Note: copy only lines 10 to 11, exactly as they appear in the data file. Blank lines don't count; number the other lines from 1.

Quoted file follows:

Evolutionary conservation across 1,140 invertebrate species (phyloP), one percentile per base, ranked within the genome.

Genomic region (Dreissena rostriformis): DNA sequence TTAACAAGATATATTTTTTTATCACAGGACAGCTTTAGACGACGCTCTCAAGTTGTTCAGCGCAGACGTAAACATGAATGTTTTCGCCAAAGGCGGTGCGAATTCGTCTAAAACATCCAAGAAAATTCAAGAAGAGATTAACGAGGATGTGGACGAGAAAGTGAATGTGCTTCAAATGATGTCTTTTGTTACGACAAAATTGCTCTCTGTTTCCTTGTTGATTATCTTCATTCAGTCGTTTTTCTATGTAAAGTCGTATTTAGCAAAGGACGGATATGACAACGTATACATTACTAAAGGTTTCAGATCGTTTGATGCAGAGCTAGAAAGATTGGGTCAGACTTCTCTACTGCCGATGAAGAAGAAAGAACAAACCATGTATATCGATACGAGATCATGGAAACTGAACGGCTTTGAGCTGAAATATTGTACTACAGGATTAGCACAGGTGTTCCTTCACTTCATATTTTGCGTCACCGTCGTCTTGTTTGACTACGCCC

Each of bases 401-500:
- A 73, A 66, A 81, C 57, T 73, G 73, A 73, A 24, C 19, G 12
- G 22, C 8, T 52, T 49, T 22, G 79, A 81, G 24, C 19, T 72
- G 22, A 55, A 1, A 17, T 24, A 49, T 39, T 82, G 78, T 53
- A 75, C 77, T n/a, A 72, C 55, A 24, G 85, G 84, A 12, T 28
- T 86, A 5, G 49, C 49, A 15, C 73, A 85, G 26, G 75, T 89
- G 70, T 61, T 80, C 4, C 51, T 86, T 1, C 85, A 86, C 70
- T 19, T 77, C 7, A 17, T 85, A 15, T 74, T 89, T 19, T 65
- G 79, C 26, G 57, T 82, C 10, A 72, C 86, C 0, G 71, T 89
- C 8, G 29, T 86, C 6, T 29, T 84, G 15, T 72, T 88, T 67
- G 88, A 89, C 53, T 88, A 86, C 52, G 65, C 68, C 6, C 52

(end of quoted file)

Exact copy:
- T 19, T 77, C 7, A 17, T 85, A 15, T 74, T 89, T 19, T 65
- G 79, C 26, G 57, T 82, C 10, A 72, C 86, C 0, G 71, T 89